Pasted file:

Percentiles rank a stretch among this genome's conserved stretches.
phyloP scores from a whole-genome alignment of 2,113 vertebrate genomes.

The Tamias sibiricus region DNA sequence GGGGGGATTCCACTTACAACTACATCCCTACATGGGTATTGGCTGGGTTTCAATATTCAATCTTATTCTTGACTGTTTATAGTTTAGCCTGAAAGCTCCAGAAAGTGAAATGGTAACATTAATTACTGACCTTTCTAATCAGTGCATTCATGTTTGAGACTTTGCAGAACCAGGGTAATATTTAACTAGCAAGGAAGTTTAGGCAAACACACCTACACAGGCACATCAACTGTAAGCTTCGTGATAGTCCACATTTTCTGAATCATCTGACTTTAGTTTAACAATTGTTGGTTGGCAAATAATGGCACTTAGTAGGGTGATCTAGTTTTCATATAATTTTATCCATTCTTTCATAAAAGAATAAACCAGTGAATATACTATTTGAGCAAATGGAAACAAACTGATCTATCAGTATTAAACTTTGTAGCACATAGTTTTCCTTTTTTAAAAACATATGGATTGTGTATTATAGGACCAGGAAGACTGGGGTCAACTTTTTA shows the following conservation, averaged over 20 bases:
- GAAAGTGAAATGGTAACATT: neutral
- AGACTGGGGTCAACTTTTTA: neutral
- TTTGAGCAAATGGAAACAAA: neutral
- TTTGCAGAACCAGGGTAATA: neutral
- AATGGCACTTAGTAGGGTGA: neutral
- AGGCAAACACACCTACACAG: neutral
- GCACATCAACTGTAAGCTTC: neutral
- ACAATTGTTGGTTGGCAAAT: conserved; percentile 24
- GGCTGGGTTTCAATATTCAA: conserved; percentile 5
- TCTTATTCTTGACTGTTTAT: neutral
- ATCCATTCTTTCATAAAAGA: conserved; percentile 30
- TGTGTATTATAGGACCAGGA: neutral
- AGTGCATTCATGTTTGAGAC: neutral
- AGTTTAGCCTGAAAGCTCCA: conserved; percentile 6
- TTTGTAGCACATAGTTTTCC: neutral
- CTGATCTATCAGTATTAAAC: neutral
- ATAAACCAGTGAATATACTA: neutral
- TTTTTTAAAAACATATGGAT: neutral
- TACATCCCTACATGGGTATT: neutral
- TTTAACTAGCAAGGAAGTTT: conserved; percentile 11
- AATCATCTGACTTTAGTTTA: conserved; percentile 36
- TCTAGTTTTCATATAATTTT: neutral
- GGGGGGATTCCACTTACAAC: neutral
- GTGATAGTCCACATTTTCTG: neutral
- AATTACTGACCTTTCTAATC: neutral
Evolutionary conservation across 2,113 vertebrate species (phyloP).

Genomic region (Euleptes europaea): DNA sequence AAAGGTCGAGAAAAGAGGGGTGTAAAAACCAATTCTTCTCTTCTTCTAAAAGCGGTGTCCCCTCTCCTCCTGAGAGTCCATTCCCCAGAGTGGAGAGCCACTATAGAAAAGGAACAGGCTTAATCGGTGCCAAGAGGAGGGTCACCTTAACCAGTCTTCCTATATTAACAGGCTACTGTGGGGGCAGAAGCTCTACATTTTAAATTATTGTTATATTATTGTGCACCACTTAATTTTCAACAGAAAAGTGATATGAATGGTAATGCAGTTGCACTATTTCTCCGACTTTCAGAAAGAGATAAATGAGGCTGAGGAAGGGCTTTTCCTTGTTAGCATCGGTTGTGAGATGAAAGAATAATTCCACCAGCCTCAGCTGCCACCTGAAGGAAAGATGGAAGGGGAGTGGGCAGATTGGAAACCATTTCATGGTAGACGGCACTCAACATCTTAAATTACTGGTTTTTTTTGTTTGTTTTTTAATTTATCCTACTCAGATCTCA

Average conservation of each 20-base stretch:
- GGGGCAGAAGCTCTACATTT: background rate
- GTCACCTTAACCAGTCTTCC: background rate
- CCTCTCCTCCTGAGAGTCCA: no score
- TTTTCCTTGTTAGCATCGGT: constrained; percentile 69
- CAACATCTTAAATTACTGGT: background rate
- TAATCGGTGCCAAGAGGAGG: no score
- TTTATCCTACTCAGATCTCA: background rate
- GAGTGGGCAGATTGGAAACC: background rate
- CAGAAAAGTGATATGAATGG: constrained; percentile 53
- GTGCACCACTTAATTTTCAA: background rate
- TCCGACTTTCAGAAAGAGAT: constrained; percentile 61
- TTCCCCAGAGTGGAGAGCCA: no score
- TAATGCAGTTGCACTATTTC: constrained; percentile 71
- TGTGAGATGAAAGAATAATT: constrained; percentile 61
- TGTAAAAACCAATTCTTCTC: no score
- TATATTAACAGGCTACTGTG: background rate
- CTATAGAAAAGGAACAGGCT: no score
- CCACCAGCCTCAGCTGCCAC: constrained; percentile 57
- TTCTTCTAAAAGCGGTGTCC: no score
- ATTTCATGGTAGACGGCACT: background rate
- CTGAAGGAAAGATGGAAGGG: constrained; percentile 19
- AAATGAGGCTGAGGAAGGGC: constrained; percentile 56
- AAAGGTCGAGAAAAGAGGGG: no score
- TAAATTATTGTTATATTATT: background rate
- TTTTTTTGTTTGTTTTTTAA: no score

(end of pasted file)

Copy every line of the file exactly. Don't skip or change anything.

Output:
Percentiles rank a stretch among this genome's conserved stretches.
phyloP scores from a whole-genome alignment of 2,113 vertebrate genomes.

The Tamias sibiricus region DNA sequence GGGGGGATTCCACTTACAACTACATCCCTACATGGGTATTGGCTGGGTTTCAATATTCAATCTTATTCTTGACTGTTTATAGTTTAGCCTGAAAGCTCCAGAAAGTGAAATGGTAACATTAATTACTGACCTTTCTAATCAGTGCATTCATGTTTGAGACTTTGCAGAACCAGGGTAATATTTAACTAGCAAGGAAGTTTAGGCAAACACACCTACACAGGCACATCAACTGTAAGCTTCGTGATAGTCCACATTTTCTGAATCATCTGACTTTAGTTTAACAATTGTTGGTTGGCAAATAATGGCACTTAGTAGGGTGATCTAGTTTTCATATAATTTTATCCATTCTTTCATAAAAGAATAAACCAGTGAATATACTATTTGAGCAAATGGAAACAAACTGATCTATCAGTATTAAACTTTGTAGCACATAGTTTTCCTTTTTTAAAAACATATGGATTGTGTATTATAGGACCAGGAAGACTGGGGTCAACTTTTTA shows the following conservation, averaged over 20 bases:
- GAAAGTGAAATGGTAACATT: neutral
- AGACTGGGGTCAACTTTTTA: neutral
- TTTGAGCAAATGGAAACAAA: neutral
- TTTGCAGAACCAGGGTAATA: neutral
- AATGGCACTTAGTAGGGTGA: neutral
- AGGCAAACACACCTACACAG: neutral
- GCACATCAACTGTAAGCTTC: neutral
- ACAATTGTTGGTTGGCAAAT: conserved; percentile 24
- GGCTGGGTTTCAATATTCAA: conserved; percentile 5
- TCTTATTCTTGACTGTTTAT: neutral
- ATCCATTCTTTCATAAAAGA: conserved; percentile 30
- TGTGTATTATAGGACCAGGA: neutral
- AGTGCATTCATGTTTGAGAC: neutral
- AGTTTAGCCTGAAAGCTCCA: conserved; percentile 6
- TTTGTAGCACATAGTTTTCC: neutral
- CTGATCTATCAGTATTAAAC: neutral
- ATAAACCAGTGAATATACTA: neutral
- TTTTTTAAAAACATATGGAT: neutral
- TACATCCCTACATGGGTATT: neutral
- TTTAACTAGCAAGGAAGTTT: conserved; percentile 11
- AATCATCTGACTTTAGTTTA: conserved; percentile 36
- TCTAGTTTTCATATAATTTT: neutral
- GGGGGGATTCCACTTACAAC: neutral
- GTGATAGTCCACATTTTCTG: neutral
- AATTACTGACCTTTCTAATC: neutral
Evolutionary conservation across 2,113 vertebrate species (phyloP).

Genomic region (Euleptes europaea): DNA sequence AAAGGTCGAGAAAAGAGGGGTGTAAAAACCAATTCTTCTCTTCTTCTAAAAGCGGTGTCCCCTCTCCTCCTGAGAGTCCATTCCCCAGAGTGGAGAGCCACTATAGAAAAGGAACAGGCTTAATCGGTGCCAAGAGGAGGGTCACCTTAACCAGTCTTCCTATATTAACAGGCTACTGTGGGGGCAGAAGCTCTACATTTTAAATTATTGTTATATTATTGTGCACCACTTAATTTTCAACAGAAAAGTGATATGAATGGTAATGCAGTTGCACTATTTCTCCGACTTTCAGAAAGAGATAAATGAGGCTGAGGAAGGGCTTTTCCTTGTTAGCATCGGTTGTGAGATGAAAGAATAATTCCACCAGCCTCAGCTGCCACCTGAAGGAAAGATGGAAGGGGAGTGGGCAGATTGGAAACCATTTCATGGTAGACGGCACTCAACATCTTAAATTACTGGTTTTTTTTGTTTGTTTTTTAATTTATCCTACTCAGATCTCA

Average conservation of each 20-base stretch:
- GGGGCAGAAGCTCTACATTT: background rate
- GTCACCTTAACCAGTCTTCC: background rate
- CCTCTCCTCCTGAGAGTCCA: no score
- TTTTCCTTGTTAGCATCGGT: constrained; percentile 69
- CAACATCTTAAATTACTGGT: background rate
- TAATCGGTGCCAAGAGGAGG: no score
- TTTATCCTACTCAGATCTCA: background rate
- GAGTGGGCAGATTGGAAACC: background rate
- CAGAAAAGTGATATGAATGG: constrained; percentile 53
- GTGCACCACTTAATTTTCAA: background rate
- TCCGACTTTCAGAAAGAGAT: constrained; percentile 61
- TTCCCCAGAGTGGAGAGCCA: no score
- TAATGCAGTTGCACTATTTC: constrained; percentile 71
- TGTGAGATGAAAGAATAATT: constrained; percentile 61
- TGTAAAAACCAATTCTTCTC: no score
- TATATTAACAGGCTACTGTG: background rate
- CTATAGAAAAGGAACAGGCT: no score
- CCACCAGCCTCAGCTGCCAC: constrained; percentile 57
- TTCTTCTAAAAGCGGTGTCC: no score
- ATTTCATGGTAGACGGCACT: background rate
- CTGAAGGAAAGATGGAAGGG: constrained; percentile 19
- AAATGAGGCTGAGGAAGGGC: constrained; percentile 56
- AAAGGTCGAGAAAAGAGGGG: no score
- TAAATTATTGTTATATTATT: background rate
- TTTTTTTGTTTGTTTTTTAA: no score